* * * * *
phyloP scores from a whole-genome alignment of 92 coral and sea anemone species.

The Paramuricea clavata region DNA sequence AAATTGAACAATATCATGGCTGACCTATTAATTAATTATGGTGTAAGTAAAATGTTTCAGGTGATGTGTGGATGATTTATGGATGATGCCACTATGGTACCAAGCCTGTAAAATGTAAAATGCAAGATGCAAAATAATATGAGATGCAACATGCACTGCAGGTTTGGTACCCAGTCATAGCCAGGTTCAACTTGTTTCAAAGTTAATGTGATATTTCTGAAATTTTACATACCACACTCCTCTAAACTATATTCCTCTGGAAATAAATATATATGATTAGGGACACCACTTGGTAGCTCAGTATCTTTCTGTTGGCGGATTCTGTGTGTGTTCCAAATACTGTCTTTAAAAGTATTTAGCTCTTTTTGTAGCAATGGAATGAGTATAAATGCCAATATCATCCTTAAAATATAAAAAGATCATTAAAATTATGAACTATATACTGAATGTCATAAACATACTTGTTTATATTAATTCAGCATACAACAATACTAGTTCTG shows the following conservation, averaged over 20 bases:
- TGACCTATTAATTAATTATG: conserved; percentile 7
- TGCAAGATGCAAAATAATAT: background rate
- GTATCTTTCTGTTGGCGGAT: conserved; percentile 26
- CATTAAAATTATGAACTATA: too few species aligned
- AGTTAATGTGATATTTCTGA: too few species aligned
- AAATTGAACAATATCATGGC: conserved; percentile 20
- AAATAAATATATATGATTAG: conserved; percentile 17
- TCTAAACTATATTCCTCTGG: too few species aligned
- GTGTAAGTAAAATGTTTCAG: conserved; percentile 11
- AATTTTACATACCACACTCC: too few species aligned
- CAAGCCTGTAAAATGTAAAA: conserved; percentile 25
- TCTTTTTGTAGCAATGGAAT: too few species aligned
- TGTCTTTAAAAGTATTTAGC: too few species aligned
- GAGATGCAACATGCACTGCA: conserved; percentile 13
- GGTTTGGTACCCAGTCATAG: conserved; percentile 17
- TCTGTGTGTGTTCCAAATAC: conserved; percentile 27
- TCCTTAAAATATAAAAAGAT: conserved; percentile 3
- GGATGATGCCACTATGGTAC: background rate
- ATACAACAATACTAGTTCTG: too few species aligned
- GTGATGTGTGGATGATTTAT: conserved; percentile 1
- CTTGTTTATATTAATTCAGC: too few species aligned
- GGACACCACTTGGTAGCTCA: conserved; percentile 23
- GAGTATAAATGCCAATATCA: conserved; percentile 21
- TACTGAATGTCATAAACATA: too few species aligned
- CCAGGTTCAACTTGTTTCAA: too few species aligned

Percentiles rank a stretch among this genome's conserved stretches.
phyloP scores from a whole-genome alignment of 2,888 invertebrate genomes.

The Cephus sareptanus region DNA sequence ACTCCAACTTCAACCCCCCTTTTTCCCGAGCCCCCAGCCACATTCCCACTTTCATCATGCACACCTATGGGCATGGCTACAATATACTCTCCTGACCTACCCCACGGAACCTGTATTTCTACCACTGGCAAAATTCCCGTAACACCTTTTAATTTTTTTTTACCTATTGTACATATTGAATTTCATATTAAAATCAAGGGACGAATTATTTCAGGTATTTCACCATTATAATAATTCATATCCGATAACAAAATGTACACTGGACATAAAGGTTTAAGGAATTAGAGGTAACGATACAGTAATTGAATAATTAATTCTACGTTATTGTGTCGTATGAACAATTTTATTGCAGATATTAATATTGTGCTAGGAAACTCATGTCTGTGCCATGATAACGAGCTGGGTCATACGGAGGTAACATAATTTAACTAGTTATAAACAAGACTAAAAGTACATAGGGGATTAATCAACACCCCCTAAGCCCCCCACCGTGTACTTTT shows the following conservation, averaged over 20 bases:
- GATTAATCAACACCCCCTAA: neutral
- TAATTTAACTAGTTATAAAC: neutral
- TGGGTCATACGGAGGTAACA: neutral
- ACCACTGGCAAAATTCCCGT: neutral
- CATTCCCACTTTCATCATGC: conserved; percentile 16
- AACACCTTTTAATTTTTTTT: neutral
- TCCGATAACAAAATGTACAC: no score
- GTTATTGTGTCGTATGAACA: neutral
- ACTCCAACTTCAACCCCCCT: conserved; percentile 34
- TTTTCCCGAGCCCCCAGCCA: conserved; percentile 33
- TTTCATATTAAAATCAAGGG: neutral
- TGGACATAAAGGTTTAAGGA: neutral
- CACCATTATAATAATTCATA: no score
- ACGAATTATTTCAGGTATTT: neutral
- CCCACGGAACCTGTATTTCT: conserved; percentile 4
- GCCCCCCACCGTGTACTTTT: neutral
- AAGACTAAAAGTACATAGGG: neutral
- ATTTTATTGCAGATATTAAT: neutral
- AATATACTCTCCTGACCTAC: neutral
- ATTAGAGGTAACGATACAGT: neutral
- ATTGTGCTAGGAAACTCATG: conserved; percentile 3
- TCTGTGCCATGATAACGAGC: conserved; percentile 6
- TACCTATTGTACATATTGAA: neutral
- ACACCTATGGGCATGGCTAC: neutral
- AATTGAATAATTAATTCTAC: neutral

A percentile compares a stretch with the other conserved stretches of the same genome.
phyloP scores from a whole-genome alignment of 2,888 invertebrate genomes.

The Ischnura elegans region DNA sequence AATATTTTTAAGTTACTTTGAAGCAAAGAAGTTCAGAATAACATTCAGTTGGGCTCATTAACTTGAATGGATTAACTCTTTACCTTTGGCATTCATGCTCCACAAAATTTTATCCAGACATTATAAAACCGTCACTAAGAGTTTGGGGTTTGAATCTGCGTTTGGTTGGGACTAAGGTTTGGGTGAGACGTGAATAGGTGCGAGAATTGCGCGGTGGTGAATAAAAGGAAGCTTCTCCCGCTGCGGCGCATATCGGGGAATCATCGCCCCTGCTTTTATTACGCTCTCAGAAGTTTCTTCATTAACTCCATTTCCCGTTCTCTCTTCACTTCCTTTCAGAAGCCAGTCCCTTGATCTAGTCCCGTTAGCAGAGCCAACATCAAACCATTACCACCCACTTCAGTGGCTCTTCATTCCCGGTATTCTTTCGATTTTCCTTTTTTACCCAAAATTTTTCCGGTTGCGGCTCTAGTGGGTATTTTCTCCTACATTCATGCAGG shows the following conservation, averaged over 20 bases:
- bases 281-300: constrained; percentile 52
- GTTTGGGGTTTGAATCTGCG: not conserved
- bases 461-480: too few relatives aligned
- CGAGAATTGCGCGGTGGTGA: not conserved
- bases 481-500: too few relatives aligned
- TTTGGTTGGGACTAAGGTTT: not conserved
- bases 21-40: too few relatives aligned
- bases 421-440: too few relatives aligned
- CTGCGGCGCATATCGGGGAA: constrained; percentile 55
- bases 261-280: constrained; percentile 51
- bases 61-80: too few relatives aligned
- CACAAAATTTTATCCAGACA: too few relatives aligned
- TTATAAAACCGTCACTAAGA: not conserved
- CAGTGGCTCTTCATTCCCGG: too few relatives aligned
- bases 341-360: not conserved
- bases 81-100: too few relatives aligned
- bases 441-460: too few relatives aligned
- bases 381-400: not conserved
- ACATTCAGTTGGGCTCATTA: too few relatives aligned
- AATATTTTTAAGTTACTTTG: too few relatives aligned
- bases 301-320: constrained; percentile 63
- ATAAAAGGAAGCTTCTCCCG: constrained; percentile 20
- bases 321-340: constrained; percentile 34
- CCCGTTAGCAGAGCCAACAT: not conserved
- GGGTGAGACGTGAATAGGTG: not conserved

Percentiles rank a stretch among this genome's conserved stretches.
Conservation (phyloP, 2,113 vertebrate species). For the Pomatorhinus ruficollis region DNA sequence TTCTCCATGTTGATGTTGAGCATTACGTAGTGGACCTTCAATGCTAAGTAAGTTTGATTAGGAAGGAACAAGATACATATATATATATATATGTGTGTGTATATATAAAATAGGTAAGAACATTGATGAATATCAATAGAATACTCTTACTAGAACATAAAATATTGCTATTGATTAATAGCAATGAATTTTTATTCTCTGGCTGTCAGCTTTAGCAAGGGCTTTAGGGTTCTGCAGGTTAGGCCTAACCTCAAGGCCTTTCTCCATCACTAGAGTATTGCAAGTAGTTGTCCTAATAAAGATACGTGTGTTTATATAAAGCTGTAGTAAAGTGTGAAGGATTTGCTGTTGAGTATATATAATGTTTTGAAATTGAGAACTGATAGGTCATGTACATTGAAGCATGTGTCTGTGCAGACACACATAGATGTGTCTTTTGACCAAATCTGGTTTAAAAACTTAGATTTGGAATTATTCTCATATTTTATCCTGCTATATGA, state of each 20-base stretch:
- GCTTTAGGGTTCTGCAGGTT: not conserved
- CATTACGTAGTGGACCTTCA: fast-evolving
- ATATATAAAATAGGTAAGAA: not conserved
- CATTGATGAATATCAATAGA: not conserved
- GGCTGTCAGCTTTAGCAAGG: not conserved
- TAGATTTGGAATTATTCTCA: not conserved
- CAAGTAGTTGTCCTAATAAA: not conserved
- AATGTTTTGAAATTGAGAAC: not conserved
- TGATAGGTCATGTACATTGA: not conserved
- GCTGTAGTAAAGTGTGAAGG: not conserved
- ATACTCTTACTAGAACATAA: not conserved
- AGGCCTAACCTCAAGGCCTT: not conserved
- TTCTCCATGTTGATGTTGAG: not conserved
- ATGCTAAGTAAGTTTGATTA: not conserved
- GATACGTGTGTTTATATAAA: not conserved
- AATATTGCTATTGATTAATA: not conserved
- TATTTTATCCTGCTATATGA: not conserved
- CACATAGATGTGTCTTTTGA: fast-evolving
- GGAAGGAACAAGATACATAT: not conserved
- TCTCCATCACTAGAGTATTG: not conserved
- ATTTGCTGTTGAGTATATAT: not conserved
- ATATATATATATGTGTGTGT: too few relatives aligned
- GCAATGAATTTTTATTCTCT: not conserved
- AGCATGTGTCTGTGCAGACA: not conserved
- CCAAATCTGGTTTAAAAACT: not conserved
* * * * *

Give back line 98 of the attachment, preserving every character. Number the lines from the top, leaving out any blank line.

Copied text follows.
- TTCTCCATGTTGATGTTGAG: not conserved